This Week in Forensic Science

No one has hours to scour the papers to keep up with the latest news, so we’ve curated the top news stories in the field of Forensic Science for this week. Here’s what you need to know to get out the door!


This Week in Forensic Science


Colombian National Police and ICE Open Forensic Laboratory Dedicated to Child Exploitation Investigations (U.S. Immigration and Customs Enforcement – 1/26/2018)

  • U.S. Immigration and Customs Enforcement’s (ICE) Homeland Security Investigations (HSI) and the Colombian National Police (CNP) officially opened the Yuliana Andrea Samboni Child Exploitation/Cyber Forensics Laboratory in a ribbon cutting ceremony attended by senior U.S. and Colombian officials.


These Advances in DNA Research Could Change Crime-Fighting Forever (New York Post – 1/27/2018)

  • Here are four other cutting-edge technologies being used and developed by companies nationwide to nab perps through a microscope.


Bone Experts Offer How-To Video for Forensic Professionals (Phys Org – 1/29/2018)

  • Advances in recent years allow forensic practitioners to use bone mineral density to extract more information from human remains – but many forensic experts are unfamiliar with the techniques and technology. Now forensic researchers from North Carolina State University have published a step-by-step methodology in the video journal JOVE, providing forensic professionals with a guide that can help them extract as much information as possible from this emerging tool.


How European are You? Gene Research Suggests 60% of DNA in a ‘Typical’ Brit Come from Continental and Irish Ancestry (Daily Mail – 1/29/2018)

  • A new study by AncestryDNA reveals that Britons, on average, glean 60 per cent of their ancestry from Europe.

    While the average UK residents’ DNA is 60.56% European and 36.3 per cent Anglo-Saxon, breakdowns of the data reveal variations within the UK and regions of England.

    For example, Scotland stands out as the most ‘European’ region, with the average Scottish resident’s DNA being 71.89 per cent European and 26.24 per cent Anglo-Saxon.



Scientists Pave Way for At-Home Genome Mapping with Portable DNA Sequencer (NBC News – 1/29/2018)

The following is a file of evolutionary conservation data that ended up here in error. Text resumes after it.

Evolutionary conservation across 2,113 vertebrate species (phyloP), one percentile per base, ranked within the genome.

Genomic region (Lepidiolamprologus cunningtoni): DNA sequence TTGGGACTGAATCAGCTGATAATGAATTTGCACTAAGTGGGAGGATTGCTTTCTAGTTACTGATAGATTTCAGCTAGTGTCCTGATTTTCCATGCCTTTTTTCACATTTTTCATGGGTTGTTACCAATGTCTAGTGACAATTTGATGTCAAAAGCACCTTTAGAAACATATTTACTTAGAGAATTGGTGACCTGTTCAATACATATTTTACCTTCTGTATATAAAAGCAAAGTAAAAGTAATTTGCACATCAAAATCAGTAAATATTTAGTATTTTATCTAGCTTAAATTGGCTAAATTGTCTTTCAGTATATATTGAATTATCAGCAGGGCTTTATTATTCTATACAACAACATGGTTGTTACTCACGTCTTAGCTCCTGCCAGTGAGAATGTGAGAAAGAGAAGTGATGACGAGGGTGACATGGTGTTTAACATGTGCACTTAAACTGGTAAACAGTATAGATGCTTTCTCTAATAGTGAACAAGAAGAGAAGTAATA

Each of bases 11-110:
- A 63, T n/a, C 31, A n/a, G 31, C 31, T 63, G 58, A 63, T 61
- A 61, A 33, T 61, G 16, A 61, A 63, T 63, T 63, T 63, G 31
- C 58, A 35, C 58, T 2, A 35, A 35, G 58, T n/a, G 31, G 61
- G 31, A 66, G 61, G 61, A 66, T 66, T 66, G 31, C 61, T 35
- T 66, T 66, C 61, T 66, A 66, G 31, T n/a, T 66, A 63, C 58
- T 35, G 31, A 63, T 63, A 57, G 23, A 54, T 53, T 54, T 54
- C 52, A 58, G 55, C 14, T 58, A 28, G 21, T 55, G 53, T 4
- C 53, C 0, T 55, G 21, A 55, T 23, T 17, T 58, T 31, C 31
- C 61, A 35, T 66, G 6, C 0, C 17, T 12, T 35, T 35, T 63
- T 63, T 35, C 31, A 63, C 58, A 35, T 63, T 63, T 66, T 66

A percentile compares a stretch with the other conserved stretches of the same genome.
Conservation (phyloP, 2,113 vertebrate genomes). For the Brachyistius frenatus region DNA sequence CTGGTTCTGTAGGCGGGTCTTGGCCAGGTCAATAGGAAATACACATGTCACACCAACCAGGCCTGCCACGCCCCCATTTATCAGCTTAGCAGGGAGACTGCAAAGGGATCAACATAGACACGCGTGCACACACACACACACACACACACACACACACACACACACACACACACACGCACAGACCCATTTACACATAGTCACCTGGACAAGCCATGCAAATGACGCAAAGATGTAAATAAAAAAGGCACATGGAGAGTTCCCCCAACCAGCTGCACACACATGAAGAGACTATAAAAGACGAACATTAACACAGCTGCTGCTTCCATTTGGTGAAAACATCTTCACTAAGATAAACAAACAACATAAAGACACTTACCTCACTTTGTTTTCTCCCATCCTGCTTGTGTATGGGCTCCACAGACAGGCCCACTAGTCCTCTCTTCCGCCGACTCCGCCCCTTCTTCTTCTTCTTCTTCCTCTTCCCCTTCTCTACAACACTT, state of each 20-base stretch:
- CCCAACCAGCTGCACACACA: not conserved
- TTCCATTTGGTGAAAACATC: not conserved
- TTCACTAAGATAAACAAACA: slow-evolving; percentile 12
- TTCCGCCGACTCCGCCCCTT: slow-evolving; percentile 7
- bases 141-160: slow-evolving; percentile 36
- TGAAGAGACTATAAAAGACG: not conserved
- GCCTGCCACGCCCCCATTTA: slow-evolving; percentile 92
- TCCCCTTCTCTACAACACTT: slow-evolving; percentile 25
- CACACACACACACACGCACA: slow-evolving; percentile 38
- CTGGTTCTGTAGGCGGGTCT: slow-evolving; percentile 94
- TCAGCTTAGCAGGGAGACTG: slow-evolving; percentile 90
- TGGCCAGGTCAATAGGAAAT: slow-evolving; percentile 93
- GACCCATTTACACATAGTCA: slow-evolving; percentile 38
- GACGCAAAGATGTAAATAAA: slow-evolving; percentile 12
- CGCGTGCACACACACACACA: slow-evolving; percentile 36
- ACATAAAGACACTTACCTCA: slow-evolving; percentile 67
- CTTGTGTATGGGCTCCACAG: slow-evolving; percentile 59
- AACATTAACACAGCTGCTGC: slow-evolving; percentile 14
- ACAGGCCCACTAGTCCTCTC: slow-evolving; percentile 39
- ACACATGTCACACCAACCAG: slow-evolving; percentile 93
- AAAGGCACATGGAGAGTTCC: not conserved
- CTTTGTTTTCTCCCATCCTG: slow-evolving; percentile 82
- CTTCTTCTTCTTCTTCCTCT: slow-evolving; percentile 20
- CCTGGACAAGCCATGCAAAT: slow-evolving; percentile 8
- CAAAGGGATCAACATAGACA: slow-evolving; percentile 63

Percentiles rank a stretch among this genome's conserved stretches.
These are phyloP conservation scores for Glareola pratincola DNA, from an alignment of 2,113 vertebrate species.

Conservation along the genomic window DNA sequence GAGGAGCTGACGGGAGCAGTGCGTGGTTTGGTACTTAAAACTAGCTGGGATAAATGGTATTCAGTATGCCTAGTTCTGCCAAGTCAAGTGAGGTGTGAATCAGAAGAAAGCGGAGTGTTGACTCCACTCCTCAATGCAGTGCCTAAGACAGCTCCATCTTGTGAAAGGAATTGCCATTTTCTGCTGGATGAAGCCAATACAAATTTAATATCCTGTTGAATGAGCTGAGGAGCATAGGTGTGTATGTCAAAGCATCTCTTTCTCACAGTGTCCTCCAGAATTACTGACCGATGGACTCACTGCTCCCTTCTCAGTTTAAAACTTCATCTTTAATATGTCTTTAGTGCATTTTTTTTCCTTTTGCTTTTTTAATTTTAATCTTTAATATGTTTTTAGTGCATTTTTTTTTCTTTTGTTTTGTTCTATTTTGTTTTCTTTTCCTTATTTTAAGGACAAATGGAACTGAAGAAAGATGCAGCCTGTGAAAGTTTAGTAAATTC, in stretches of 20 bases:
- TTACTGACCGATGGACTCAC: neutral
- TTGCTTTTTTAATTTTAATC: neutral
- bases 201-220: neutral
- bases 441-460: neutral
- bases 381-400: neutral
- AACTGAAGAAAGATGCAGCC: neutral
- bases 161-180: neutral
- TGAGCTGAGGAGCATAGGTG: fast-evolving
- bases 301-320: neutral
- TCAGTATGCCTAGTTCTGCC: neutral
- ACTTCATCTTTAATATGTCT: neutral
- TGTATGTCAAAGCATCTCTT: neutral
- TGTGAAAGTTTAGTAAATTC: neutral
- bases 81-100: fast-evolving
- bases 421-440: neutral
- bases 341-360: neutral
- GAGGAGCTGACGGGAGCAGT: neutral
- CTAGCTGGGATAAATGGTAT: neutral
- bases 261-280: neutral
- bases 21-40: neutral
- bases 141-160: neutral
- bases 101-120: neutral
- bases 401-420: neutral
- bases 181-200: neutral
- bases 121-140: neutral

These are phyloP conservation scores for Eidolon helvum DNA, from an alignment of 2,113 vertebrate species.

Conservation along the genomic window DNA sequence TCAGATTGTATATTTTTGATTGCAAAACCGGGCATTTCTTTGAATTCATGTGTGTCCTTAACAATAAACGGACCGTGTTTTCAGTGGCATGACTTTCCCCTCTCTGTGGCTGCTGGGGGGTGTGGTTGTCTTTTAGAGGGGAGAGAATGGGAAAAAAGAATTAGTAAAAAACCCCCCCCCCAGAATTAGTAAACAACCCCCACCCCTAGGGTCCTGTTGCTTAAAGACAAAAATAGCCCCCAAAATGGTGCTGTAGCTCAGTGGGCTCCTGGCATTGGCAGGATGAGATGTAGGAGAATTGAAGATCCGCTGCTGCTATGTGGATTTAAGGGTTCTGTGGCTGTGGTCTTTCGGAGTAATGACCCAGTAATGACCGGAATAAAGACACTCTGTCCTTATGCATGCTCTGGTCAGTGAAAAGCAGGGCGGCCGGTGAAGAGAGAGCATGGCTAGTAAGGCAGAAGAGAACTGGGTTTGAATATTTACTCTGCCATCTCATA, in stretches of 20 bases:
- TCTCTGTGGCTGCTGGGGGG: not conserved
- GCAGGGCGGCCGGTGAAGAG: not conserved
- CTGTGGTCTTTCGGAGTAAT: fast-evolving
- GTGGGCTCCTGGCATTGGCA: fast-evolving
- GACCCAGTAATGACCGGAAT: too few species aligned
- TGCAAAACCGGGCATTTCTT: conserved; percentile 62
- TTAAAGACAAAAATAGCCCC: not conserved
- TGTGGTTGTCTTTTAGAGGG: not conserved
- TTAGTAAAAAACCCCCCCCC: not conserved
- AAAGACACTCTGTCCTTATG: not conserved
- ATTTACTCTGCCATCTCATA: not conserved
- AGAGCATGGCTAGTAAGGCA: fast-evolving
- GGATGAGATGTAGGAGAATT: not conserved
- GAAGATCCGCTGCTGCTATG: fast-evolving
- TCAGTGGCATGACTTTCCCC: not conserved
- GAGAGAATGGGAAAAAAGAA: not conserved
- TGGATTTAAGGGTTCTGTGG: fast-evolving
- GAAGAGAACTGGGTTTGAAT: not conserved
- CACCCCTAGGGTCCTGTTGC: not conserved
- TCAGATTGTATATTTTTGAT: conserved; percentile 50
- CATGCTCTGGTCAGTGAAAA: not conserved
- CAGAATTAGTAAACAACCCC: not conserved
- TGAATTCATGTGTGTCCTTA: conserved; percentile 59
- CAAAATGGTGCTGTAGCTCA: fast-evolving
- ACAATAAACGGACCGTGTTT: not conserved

• Scientists have assembled the most complete human genome to be mapped with a single technology using a new pocket-size portable DNA sequencer, which they say could one day make genome mapping quick and simple enough to do at home.



Thousands of Criminal Cases Reviewed After DNA Rules Changed (The Orange County Register – 1/29/2018)

  • A national science group in 2010 changed the way DNA mixtures are interpreted, leading the Orange County Crime Lab to develop its own version of the new standards. District Tony Rackauckas then ordered the review, which resulted in reduced charges in just two serious crimes, prosecutors said. Dozens more were found to include evidence in which the defense might have benefited under the new DNA standards.


Is “Junk DNA” What Makes Humans Unique? (Scientific American – 1/30/2018)

  • The parts of our DNA that contain instructions for making proteins—the building blocks of our bodies—differ by less than 1 percent, but protein-coding genes are only a small part of our genomes. Some of the biggest differences between humans and chimps lie in the DNA that resides outside of genes.



Australia Has 2,000 Missing Persons and 500 Unidentified Human Remains – A Dedicated Lab Could Find Matches (The Conversation – 1/30/2018)

  • Using DNA matching to examine how many of Australia’s 500 sets of unknown bones match with the 2,000 missing Australians would likely be successful for at least some cases.



Forensic Artists Give Faces to the Faceless (ABC.Net – 1/30/2018)

  • Some art students hone their craft using life models or pieces of fruit, but at one New York school they’re using the skulls of eight men who died trying to cross the US-Mexico border.



Y Chromosomes are Shrinking – So Are Men Doomed? (CTV News – 1/31/2018)

  • The Y chromosome in human men is shrinking so quickly, it could disappear altogether – though that will likely take some 4.5 million years. But the good news is that human genetics could find a solution around the problem.



Fighting Wildlife Crime with Forensic Genetics (JSTOR Daily – 1/31/2018)



Flint DNA Drive to Assist Families in Search for Missing Loved Ones (25 News – 1/31/2018)

  • Various agencies including Michigan State Police and Crimestoppers are partnering together to host a DNA drive. The idea behind the drive is to collect DNA via cheek swabs from families of missing women in the area.